Thoughts on Thinking

"When somebody persuades me that I am wrong, I change my mind. What do you do?" John Maynard Keynes

"If you're unhappy with your life, change your thinking." Charles Fillmore

"The primary cause of unhappiness is never the situation but your thoughts about it." Eckhart Tolle

"People are not disturbed by things, but by the view they take of them." Epictetus

"The unexamined life is not worth living." Socrates

"Consciousness is a terrible thing to waste." PunditGeorge

Tuesday, September 07, 2010

Things That Dropped in the Night (and Day as well)

He wiggled his wings and risked court martial, yet the pilot of the C-47 was determined to drop candies to the starving children swarming over the rubble a few hundred feet below. For his efforts the youngsters dubbed him “Onkel Wackelfl├╝gel” or Uncle Wiggly Wings. It was a gesture by the conscientious Mormon, Gail Halvorsen, noticed around the world.

It was the Berlin Airlift – June 1948 thru May 1949. The United States, Great Britain, and France mobilized aircraft to ferry food, coal and supplies into West Berlin after Stalin closed access to the city. I recently visited the Truman Library in Missouri and reflected on the bold action. It was the “Cuban Missile Crisis” of its time.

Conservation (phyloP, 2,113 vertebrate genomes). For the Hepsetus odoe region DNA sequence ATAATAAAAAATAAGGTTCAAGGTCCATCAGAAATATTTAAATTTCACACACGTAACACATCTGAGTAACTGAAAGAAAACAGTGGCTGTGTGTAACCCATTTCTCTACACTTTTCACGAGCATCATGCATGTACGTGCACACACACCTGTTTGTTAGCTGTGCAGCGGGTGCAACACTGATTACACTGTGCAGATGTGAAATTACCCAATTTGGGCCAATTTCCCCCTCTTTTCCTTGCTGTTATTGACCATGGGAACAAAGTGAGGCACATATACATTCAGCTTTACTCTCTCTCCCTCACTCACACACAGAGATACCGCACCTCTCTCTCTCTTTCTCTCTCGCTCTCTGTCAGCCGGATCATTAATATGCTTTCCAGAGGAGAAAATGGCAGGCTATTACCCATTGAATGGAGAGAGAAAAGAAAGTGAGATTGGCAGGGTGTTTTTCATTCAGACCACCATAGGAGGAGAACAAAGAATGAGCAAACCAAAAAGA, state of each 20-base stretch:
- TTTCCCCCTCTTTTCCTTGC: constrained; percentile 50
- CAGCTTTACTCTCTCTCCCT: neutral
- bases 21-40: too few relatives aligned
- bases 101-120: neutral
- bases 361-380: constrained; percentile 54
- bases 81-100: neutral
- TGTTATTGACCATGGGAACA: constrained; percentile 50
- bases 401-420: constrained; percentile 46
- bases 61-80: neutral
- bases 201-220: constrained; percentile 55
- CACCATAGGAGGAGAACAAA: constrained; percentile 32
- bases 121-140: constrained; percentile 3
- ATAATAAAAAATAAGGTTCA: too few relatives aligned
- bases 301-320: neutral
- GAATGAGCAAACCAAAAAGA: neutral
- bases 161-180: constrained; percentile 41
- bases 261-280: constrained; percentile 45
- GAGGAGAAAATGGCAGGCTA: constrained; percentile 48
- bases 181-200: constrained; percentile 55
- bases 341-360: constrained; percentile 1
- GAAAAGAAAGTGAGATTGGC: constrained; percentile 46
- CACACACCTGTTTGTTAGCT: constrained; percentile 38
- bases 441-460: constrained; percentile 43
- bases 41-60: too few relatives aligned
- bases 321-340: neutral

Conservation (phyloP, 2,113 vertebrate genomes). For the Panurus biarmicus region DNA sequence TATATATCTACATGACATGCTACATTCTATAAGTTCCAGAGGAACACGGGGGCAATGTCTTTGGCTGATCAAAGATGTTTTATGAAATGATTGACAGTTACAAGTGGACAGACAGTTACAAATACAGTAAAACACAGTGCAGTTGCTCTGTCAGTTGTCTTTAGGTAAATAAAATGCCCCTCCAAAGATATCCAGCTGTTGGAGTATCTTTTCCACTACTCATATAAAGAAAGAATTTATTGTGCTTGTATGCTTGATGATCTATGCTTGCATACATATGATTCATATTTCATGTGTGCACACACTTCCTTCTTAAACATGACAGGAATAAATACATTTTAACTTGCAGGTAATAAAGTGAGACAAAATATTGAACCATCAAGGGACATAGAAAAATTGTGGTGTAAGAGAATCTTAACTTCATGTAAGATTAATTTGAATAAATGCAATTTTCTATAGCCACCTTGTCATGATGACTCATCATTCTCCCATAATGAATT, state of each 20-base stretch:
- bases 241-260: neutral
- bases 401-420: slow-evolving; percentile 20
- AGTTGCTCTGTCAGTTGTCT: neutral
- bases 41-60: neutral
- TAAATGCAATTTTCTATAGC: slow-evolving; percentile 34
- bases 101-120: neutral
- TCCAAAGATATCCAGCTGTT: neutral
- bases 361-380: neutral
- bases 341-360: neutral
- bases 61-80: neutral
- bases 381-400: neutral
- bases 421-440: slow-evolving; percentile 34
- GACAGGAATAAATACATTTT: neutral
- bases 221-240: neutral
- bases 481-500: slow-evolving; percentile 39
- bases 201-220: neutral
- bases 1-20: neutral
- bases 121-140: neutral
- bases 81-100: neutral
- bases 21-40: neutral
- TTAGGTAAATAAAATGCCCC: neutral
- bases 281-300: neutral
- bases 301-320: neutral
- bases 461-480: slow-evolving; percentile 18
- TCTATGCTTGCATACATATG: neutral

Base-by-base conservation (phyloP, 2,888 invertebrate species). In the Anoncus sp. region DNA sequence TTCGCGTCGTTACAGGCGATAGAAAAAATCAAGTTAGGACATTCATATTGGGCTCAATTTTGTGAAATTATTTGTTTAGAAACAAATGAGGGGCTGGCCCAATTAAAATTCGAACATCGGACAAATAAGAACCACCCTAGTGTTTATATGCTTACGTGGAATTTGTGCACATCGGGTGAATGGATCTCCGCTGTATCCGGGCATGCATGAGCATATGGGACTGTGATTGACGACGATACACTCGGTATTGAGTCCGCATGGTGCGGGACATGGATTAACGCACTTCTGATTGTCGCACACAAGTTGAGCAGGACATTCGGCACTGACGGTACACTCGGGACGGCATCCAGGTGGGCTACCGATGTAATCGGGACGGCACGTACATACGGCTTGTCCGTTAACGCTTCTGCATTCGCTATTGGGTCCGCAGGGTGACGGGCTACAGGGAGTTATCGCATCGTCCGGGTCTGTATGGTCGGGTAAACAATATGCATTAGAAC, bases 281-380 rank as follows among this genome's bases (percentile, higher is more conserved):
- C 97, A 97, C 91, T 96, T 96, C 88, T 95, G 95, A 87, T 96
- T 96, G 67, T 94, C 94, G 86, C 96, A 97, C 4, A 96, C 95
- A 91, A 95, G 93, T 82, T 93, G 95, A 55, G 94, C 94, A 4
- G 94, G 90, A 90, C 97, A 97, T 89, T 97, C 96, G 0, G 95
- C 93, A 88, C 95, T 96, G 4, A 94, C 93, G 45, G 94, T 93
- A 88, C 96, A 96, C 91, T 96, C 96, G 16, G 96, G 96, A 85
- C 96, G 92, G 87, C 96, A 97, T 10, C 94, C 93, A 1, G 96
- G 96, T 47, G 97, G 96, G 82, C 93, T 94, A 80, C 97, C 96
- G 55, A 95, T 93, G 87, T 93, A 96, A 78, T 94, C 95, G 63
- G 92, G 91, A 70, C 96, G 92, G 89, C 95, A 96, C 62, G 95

The airlift began as a political maneuver in the expanding Cold War in Europe. Stalin didn’t want a prosperous West Berlin adjacent to his preferred weakened status of the conquered nations. His efforts to starve West Berliners (hence the allies) into submission was foiled by the logistical success of air cargo – and pilots like Halvorsen who understood the full humanitarian impact of the airlift.

Halvorsen distributing treats
Truman ordered it, the Military Governor of Germany General Lucius Clay carried it out, and Lt. General William Tunner forgave the young pilot for wiggling his wings at the children and encouraged such drops. They were called the Raisinbombers by the Germans. It was a political and humanitarian success. And a typical American response.

Halverson was the first Candy Bomber, but soon other crews joined in. Volunteers stateside were making the tiny parachutes for the bundles of candy and American candy makers were donating the goodies. Stalin never had a chance – a plane was landing at Templehof airport every 90 seconds and most were parachuting treats for the beleaguered kids.

The American spirit that carried out that unique effort is very much alive and appears to be awakening after slumbering for a generation. Another reason I am optimistic for the 21st Century.

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